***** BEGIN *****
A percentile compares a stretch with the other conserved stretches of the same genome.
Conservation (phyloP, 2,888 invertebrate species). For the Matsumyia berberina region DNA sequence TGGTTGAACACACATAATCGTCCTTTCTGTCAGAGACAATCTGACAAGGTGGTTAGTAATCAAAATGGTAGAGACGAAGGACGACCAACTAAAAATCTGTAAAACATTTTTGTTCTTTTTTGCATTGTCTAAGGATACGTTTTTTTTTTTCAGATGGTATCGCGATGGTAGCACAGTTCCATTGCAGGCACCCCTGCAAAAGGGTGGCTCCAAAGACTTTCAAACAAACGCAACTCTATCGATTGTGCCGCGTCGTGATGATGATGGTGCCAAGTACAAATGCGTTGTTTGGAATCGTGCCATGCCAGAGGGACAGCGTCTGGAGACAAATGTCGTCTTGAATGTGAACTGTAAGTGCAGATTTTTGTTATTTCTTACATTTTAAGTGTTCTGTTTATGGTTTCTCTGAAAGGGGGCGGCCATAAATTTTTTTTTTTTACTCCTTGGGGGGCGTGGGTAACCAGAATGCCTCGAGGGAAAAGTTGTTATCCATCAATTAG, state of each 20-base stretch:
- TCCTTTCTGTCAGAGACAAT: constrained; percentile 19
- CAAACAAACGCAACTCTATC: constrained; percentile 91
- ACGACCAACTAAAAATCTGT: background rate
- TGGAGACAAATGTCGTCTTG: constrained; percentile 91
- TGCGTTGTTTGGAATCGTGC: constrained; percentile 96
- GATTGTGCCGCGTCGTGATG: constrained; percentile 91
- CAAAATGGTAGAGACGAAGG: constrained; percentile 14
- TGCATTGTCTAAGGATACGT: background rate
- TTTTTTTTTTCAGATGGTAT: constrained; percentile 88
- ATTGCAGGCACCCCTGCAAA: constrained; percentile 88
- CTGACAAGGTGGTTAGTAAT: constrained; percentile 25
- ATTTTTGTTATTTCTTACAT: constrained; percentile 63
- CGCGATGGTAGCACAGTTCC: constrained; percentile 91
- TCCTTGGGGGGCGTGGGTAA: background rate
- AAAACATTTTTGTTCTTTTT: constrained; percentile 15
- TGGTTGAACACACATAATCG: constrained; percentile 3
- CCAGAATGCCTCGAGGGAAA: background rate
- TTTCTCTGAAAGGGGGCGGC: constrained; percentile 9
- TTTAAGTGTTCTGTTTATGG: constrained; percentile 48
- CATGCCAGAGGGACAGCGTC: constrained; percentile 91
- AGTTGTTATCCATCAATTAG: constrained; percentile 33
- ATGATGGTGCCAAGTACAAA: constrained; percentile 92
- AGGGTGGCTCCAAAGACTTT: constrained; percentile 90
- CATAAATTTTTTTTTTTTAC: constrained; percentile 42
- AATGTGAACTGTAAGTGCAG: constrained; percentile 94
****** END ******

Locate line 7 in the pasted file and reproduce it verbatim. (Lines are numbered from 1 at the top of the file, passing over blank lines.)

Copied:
- TGCGTTGTTTGGAATCGTGC: constrained; percentile 96